In the morning we donned our damp gear and, for the first time in ages, we headed down the Pan-American. It was a long, boring day punctuated by a strange interaction with the Panamanian police. They pulled us over, asked if we had kids (?), inquired about our Replay cameras, then hastily scribbled a speeding ticket for $50, told us to only pay $20 at the office, and then they sped off like the devil was behind them. We finally pulled in at the Panama House B&B at 17:00, exhausted. The Wolf, finding energy from who knows where, insisted that we rush straight back out to explore Panama City in the last light of day. We bumped into a friendly local and his son and they kindly gave us a 2 hour express tour of the city’s highlights. The next morning we made the acquaintance of several other bikers that were all bound for Colombia on the Stahlratte, and headed off to Carti with them to meet the Captain and load up the ship.
A fleet of flying bikes
We arrived at the dock a little late, having been delayed by more rain and a protest that blocked the road. Once we arrived, Captain Lulu and his crew got to work at once. It was very clear they have done this before and each bike was winched up into the sky and swung onboard, where it would be covered and tied down for the next 5 days. The heavy lifting completed, we were assigned beds below deck – we were all the way up front with the Captain, which seemed like a good thing until we realised that was where one felt the most rocking in rough seas. The course was set for one of the Kuna inhabited islands and en route we were fed the first of many amazing meals onboard. We arrived at the island in grey weather but the rain held off while we were entertained with local dances and dinner, and then we spent a very humid night in the Kuna huts, scattered between beds and hammocks.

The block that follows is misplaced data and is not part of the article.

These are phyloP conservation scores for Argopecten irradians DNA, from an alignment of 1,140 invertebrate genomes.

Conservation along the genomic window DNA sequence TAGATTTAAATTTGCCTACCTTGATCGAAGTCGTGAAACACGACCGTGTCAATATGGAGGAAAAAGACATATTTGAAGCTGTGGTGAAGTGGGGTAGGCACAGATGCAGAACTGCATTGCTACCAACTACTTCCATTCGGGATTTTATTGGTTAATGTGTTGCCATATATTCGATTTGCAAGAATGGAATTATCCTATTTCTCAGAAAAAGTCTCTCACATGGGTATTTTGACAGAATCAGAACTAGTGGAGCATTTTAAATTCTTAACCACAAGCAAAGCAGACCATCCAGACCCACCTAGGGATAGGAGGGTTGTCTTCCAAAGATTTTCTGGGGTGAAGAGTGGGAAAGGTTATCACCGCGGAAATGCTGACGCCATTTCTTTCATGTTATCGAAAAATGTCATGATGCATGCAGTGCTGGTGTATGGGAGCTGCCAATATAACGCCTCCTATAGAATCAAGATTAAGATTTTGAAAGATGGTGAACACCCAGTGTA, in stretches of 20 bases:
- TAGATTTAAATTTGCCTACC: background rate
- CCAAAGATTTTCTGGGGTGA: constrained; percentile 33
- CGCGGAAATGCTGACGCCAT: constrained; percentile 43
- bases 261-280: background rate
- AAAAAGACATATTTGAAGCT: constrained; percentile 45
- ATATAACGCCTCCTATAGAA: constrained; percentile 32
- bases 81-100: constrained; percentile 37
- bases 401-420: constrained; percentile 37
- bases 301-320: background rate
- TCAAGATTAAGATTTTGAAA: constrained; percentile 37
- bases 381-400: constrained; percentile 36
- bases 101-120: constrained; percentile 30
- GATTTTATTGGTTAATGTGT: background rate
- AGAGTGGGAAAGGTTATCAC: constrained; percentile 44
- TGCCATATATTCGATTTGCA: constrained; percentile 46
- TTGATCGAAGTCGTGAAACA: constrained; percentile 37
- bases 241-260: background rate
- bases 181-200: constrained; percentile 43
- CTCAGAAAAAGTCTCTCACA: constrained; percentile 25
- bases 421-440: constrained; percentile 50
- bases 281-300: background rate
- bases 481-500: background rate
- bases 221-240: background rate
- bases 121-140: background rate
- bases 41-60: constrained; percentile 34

The next two days saw us living an island paradise dream, complete with soft white sand, warm turquoise waters, a rope swing, good snorkelling, rum punch and spectacular sunsets. Just as we were thoroughly relaxed and ready to give up on civilised life, Captain Underpants got things moving again and began the crossing. Anti-nausea pills were passed around like candy – everyone but the Wolf took some. He was determined to be the hero that didn’t need the meds, and he was. I did not get ill, but was happy to have taken the pills when I experienced the odd woozy moment. We spent a full day and night at sea – the night being lit up by phosphoresce tickling the bow, and mirroring the stars above – then we pulled into Cartagena. By then Captain Underpants had once again found his pants and was impressing upon us the urgency of getting to the embassy quickly before things shut down – it was Friday after all and there was no telling how early the immigration agents would start their weekend. And so our entry to South America began.
Update: as of Nov 2014 a ferry service is operating between Colon and Cartagena. Early reports suggest it is reliable and a lot cheaper than previous options. More info at ferryxpress.com